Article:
A routine gym class turned into horror for students at Ramona High School in California Wednesday when a student was killed by a rogue softball.

Taylor Dorman, 16, was playing a game of “Over the Line,” an improvised version of softball that is popular in the San Diego area, when he was hit in the chest with the ball, Fox 5 reported Thursday.

“After being hit, Taylor complained of his chest hurting, then he collapsed,” said Ramona High School principal Tony Newman.

The sophomore was reportedly hit around 11:40 a.m. and was transported to a hospital, where he passed away. The cause of the teen’s sudden death has not been released.

Friends and family of the teen, who was celebrating his birthday Wednesday, gathered to mourn on school grounds that night. Students wrote messages to the family, cried and released "happy birthday" balloons while singing.

“We had our lives planned together,” said friend of Dorman, Christopher Hartness, who said the teen regularly enjoyed playing sports. “We were going to play football for another two years and then join the military. Now that’s all gone.” 

“He made you happy with everything that he did,” said another friend, Kaylene Stehlik. “He tried so hard just to make everyone else happy and in return, that always made him happy.”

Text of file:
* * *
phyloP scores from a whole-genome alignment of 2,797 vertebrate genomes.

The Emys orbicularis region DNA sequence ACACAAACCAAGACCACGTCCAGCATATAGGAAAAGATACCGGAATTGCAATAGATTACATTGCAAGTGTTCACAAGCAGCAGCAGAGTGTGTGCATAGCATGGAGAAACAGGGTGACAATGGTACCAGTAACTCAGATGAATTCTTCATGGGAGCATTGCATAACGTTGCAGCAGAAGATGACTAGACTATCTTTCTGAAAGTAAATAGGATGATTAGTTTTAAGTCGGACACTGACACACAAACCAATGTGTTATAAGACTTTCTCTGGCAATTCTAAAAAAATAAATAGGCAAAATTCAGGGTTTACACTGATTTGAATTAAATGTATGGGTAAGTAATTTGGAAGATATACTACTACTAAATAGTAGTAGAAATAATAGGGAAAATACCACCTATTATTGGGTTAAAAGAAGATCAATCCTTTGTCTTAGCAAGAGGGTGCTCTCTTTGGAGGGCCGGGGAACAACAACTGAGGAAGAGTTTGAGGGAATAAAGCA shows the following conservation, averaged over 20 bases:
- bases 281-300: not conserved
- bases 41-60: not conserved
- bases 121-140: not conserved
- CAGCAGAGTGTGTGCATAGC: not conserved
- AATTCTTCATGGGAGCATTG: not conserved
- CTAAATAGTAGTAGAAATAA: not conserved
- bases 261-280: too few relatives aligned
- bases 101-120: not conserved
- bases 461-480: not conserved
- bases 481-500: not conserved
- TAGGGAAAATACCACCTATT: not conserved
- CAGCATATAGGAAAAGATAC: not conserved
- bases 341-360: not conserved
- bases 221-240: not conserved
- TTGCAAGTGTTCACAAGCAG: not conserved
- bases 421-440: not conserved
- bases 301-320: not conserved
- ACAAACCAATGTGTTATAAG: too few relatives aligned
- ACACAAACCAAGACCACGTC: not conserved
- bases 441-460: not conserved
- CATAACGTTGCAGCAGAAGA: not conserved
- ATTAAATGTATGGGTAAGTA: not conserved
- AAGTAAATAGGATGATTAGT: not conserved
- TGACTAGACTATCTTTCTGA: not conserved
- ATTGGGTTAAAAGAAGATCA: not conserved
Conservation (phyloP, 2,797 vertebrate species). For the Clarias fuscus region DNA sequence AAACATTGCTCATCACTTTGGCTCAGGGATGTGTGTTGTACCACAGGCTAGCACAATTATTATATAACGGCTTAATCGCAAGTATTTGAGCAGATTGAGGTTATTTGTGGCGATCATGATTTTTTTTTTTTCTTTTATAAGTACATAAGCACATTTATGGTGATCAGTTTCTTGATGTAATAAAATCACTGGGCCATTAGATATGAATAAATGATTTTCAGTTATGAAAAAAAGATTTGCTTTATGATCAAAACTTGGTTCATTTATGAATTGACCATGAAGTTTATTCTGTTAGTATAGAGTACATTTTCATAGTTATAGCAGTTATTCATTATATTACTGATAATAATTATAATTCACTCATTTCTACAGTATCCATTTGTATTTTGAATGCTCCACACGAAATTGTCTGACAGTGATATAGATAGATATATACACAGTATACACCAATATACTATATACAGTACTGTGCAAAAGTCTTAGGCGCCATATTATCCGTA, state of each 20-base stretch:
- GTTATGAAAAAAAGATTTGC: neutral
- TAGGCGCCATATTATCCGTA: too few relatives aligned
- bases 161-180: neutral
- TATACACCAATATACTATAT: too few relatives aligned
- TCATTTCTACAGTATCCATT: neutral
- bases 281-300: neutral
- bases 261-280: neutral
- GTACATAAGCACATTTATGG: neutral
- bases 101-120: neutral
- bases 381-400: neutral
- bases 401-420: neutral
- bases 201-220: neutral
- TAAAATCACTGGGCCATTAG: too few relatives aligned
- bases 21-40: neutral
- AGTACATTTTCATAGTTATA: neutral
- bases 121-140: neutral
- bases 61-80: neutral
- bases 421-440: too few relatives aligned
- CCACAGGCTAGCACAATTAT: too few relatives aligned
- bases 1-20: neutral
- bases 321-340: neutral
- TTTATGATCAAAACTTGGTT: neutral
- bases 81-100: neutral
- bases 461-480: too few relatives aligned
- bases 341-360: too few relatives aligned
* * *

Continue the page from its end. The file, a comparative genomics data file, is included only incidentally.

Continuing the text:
The high school is now offering grief counseling to students affected by the death of the teen.

Social media is already buzzing over the accidental passing, one commenter saying the school should be held responsible for the teen's death.



Other students mourned the loss.





Dorman isn’t the only teen to recently pass from a sports related death.

Danny Svay, 15, drowned during school hours at Lowell Technical High School in Massachusetts in the district’s pool Tuesday morning. The freshman honor student was transported to a hospital and soon pronounced dead, Metro reported.


Deputy Police Chief Richard Howe said the death is being classified as accidental. Authorities are unsure if swimmers were being monitored at the time of Danny’s death.

According to CBS Boston, classmates said the boy told a school nurse prior to his death that he did not want to swim Tuesday, saying he felt too sick to attend class.

“We’re deeply saddened for the family of the student and we will be working closely together to get all the information through the investigation,” said the school’s superintendent-director, Mary Jo Santor.